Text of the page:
But I'm far from being an expert and so I'm here to get people's opinions. I'm glad you feel they're OK engines anyway, that van is tempting me for sure.
 

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Don't know that I would be afraid of the ISB engine. Virtually every Cummins except for a few commercial models are HPCR engines. Also it's a bit quieter than the 8 valve engines with its rear gear train.If the transmission is the Allison 1000 that would be a plus since it has a OD gear and designed to handle your load requirements and quite a bit more. 19.5 tires are normal on commercial vehicles and you find them on campers as well. From what I've seen of tire prices lately they aren't that much more expensive. Just don't have as much of a selection to choose from. If you want to dress it up there are 19.5 wheel covers and aluminum wheels. As for gearing you'll have to check what it has and see what rpm range it makes the engine run. If you'll be driving a lot of interstate miles then you may need something higher. 100,000 miles is nothing on a Cummins if it has been properly maintained. Just barely broken in.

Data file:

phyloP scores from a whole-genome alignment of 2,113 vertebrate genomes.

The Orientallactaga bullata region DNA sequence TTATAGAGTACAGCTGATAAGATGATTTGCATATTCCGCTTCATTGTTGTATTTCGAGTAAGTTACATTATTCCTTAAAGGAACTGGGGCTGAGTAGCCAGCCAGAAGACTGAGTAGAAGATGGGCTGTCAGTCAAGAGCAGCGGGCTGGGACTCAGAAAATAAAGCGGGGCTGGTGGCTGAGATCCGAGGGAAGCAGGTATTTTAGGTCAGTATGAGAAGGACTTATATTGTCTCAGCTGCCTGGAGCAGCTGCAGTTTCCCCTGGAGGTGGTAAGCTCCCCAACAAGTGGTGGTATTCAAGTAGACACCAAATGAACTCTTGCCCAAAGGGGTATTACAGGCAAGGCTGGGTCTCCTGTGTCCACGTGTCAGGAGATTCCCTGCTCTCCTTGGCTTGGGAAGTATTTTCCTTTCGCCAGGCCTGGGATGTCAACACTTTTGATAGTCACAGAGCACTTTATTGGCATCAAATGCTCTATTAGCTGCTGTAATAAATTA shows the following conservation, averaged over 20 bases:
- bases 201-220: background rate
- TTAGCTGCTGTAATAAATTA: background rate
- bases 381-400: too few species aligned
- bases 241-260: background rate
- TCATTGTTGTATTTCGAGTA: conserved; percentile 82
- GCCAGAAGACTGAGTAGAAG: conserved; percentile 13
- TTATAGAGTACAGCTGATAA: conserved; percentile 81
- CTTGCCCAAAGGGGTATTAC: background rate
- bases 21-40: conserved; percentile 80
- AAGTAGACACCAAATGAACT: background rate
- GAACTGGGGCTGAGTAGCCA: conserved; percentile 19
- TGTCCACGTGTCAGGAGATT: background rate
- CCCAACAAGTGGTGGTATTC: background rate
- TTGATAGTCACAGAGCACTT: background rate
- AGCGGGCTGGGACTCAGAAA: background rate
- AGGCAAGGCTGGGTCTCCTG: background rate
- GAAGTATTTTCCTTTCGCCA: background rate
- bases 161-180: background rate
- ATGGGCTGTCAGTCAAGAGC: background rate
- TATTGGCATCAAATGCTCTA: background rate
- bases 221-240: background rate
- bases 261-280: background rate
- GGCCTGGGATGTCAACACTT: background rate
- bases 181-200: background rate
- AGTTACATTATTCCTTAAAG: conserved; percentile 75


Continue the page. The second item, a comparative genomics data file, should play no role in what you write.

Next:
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Discussion Starter #5
Alright well I'm waiting to hear back from the seller to see what tranny it is exactly and the gear ratio. Will be using it for quite a bit of highway driving so hopefully it's not geared too low. Thanks for the input so far and for putting my mind at rest somewhat. Any other opinions and advice welcome...
 

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You should prefer 19.5's over 16's. Last 2x longer drive/handle weight better.